What could be on the cards for electronic services? has been saved
What could be on the cards for electronic services?
Published: 1 February 2023
Since 1 April 2019, there has been major change to the value-added tax (VAT) legislation and regulations for the supply of electronic services. These changes, and how it is being applied by the South African Revenue Service (SARS), has garnered a lot of attention, as advisors, non-residents and vendors continue to navigate the proverbial waters to avoid unexpected VAT liabilities.
It is likely that electronically supplied services (ESS) will continue to receive attention, as SARS remains focused on driving improvements in VAT collection and administration.
What are the changes that could be explored?
- Measures aimed at providing clarity on the definition of electronic services to alleviate the difficulties in distinguishing between ESS and imported services.
- An exception that caters for certain ESS that may be zero rated for VAT.
- Exclusion of foreign suppliers of ESS from registration as vendors where an intermediary is liable to account for the VAT.
- Alignment of the educational services provisions, to ensure that services normally exempt in South Africa, do not fall into the ambit of ESS instead.
Distinguishing between ESS and imported services
If a service is supplied by a non-resident supplier to a local recipient, the service would need to be evaluated to determine whether it may fall within the ambit of an electronic service or that of an imported service. The Regulations Prescribing Electronic Services changed the manner in which ESS is taxed and shifted the onus of the VAT from the local recipient to the supplier
of the electronic service situated outside of South Africa.
The classification of a service as an ESS or imported service is therefore critical to establish whether it is the responsibility of the non-resident supplier or the local recipient to declare the VAT respectively. However, the definition of electronic services is very broad and seeks to tax all services supplied by means of electronic agent, electronic communication or the internet. SARS has also been applying a very broad interpretation of ESS, even if human intervention is present in the service.
The broadening scope of interpretations in the definition of electronic services may have unintended consequences, where uncertainties could arise, resulting in local recipients not accounting for VAT on imported services, where appropriate. Further clarity around the intricacies in the definition of electronic services, will aid to ensure that there is a clear distinction between ESS and imported services, which will serve to improve the compliance and reporting of VAT.
Zero rating of certain electronic services
In accordance with the VAT legislation, a supply of services comprising of the arranging of international transport of passengers can be zero rated if certain conditions are met. However, the Regulations Prescribing Electronic Services disqualifies non-resident ESS vendors from applying the zero rate of VAT, when suppling international travel booking services or travel insurance. A non-resident ESS supplier could be caught in the VAT net without a similar provision in which to zero rate, creating disparity in the VAT treatment of these services. By addressing this disparity it will help to ensure that the supply of these services is treated fairly and consistently.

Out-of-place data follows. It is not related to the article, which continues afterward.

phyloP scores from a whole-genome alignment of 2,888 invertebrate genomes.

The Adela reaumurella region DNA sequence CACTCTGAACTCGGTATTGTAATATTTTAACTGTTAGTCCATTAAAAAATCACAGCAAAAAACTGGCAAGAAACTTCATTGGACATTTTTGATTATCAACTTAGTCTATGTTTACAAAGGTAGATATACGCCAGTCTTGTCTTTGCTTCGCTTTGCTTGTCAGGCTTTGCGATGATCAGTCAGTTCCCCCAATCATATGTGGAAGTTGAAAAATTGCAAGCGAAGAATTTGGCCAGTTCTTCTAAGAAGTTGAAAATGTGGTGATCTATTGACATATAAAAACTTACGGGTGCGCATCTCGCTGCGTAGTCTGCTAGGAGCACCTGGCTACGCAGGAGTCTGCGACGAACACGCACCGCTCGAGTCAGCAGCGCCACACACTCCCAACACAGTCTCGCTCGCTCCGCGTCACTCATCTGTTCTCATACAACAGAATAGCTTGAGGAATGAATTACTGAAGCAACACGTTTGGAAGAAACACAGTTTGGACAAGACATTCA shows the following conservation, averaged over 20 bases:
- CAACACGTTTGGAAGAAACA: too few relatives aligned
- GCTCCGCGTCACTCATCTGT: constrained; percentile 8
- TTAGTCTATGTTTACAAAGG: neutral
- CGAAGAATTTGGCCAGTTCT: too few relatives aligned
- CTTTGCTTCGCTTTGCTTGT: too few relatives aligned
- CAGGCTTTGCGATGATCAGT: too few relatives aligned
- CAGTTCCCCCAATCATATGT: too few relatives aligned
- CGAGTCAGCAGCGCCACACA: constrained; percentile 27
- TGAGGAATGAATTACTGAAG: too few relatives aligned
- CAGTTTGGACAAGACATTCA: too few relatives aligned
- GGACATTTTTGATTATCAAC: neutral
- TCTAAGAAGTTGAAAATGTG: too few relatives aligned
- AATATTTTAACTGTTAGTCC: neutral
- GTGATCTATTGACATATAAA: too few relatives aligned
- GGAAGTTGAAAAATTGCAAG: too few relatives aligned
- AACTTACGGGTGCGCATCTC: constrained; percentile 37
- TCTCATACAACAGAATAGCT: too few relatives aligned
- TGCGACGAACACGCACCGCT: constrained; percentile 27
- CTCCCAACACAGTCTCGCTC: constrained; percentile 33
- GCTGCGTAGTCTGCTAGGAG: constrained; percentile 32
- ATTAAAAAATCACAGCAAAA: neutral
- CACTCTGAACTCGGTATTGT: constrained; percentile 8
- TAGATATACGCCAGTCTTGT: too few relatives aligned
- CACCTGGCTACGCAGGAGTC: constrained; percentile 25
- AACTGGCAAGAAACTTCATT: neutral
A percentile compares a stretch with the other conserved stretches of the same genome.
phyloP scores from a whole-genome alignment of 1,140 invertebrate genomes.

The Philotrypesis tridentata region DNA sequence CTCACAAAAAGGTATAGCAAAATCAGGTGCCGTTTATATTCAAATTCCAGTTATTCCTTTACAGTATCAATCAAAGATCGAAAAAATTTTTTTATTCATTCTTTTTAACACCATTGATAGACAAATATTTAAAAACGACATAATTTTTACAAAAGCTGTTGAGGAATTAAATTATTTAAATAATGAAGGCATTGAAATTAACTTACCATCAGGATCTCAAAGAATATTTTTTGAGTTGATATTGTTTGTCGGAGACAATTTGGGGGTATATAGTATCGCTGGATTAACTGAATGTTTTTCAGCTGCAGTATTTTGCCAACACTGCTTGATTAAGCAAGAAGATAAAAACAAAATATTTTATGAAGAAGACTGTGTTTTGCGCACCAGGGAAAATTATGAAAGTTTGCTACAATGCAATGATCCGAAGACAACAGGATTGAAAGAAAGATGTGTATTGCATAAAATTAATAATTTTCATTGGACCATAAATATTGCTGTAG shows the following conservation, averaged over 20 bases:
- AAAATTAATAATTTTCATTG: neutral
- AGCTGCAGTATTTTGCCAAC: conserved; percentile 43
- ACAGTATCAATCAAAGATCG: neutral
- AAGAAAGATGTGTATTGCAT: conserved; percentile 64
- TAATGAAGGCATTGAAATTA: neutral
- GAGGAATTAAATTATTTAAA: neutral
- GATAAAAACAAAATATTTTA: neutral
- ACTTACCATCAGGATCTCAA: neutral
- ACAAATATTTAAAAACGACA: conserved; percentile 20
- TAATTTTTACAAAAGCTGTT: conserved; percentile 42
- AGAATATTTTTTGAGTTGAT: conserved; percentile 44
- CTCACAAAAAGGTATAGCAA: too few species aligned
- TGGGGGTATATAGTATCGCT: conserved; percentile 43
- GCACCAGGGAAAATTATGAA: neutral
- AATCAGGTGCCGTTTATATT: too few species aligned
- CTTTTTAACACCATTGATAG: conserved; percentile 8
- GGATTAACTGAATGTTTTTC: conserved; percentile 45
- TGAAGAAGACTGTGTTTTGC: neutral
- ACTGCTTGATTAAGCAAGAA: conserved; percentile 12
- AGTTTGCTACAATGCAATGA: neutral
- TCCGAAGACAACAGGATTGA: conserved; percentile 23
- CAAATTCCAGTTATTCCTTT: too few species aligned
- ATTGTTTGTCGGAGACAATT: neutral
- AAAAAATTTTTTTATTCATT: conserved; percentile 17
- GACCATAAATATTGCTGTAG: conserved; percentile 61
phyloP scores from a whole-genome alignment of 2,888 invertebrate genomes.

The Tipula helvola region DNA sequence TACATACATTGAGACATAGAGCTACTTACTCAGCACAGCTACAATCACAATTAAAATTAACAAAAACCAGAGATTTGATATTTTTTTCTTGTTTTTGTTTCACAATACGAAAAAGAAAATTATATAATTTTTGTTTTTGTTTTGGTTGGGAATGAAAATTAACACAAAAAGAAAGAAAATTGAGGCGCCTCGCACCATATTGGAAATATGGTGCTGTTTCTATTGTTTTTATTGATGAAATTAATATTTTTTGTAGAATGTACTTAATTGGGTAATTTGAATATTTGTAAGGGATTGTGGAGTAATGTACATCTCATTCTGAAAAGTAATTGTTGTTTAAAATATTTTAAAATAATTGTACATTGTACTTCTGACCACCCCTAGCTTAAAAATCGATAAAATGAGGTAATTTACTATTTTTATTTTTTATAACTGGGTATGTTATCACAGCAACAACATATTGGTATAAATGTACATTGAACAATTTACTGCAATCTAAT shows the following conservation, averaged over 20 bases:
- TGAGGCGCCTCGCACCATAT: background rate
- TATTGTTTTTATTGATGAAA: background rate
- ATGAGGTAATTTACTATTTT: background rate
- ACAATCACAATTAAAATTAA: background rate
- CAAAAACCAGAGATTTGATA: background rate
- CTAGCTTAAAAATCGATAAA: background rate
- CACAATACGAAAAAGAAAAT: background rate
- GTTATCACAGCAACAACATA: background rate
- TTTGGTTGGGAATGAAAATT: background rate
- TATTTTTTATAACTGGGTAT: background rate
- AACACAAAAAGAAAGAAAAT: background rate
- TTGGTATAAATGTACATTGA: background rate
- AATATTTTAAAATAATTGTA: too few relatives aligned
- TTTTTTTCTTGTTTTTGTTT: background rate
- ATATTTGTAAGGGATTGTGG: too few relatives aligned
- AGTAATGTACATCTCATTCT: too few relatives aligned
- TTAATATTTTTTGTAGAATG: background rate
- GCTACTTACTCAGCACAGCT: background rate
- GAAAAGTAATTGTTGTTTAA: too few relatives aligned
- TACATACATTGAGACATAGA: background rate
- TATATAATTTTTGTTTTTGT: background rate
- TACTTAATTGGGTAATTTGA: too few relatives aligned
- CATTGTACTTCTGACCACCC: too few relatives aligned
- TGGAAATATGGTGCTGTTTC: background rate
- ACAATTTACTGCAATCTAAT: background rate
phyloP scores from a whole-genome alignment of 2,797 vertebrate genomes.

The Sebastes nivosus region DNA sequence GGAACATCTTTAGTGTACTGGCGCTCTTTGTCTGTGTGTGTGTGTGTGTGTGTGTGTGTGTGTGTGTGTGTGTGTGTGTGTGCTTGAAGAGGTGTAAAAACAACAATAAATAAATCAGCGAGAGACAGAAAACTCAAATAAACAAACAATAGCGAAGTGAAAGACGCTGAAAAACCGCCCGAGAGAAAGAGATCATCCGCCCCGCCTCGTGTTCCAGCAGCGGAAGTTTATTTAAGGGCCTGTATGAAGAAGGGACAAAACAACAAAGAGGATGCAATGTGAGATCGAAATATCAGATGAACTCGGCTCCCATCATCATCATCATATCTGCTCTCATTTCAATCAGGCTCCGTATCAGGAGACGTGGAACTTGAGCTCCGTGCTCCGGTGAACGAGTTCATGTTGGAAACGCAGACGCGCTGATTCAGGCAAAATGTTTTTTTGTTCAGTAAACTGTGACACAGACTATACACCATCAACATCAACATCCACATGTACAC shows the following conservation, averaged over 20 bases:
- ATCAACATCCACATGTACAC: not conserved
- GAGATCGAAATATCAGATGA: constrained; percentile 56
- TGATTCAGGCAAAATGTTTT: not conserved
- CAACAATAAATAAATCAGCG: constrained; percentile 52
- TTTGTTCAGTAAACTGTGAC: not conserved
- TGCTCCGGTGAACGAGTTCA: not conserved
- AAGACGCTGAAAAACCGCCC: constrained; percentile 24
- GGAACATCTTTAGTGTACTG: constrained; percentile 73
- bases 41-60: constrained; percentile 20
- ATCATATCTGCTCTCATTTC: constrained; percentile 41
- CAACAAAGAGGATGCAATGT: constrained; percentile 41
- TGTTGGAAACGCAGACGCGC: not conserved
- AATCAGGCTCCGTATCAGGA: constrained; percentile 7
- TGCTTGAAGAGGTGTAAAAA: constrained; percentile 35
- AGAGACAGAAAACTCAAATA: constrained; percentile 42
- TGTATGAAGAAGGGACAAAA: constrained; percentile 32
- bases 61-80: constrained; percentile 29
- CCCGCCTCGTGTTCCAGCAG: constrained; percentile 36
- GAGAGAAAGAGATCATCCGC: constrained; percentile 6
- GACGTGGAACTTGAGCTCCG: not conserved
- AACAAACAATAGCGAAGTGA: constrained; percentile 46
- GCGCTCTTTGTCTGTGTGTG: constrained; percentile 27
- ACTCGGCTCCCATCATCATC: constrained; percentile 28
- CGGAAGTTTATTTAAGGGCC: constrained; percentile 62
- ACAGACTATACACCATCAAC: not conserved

Registration exclusion for suppliers of ESS
The Regulations Prescribing Electronic Services provides for an “intermediary” to be the principal supplier of the electronic service when certain conditions are met. The intermediary would facilitate the supply, issue the invoice, collect the payments and would have an obligation to account for the VAT.
However, this does not absolve the foreign supplier of electronic services from a requirement to register as a VAT vendor in South Africa when the registration requirements are met, irrespective of whether the intermediary is accounting for the VAT. This means that caution must be exercised to ensure that the intermediary and foreign supplier continue to manage any VAT risks in this regard.
Further clarity is needed to address whether it is necessary for a foreign supplier of electronic services to register as a VAT vendor when the intermediary accounts for the VAT or if an exclusion may be required. This would enhance the reporting of VAT and mitigate risks of double taxation.
Educational services attracting ESS VAT
The supply of educational services is exempt from VAT in the legislation if certain conditions are met. However, the Regulations Prescribing Electronic Services disqualifies non-resident ESS vendors from applying an exemption of VAT to an educational service if the educational institute is not regulated by an educational authority in the export country. A disparity will ultimately arise because many overseas educational institutions are not regulated and therefore will not be exempt from ESS VAT.
Consequently, a non-resident educational institute would be caught in the VAT net without a similar provision in which to exempt the VAT on the service for learners in South Africa. By addressing this disparity it will ensure that the VAT treatment is aligned for the supply of educational services.
It is important to keep abreast of the changes and recognise developments in this area.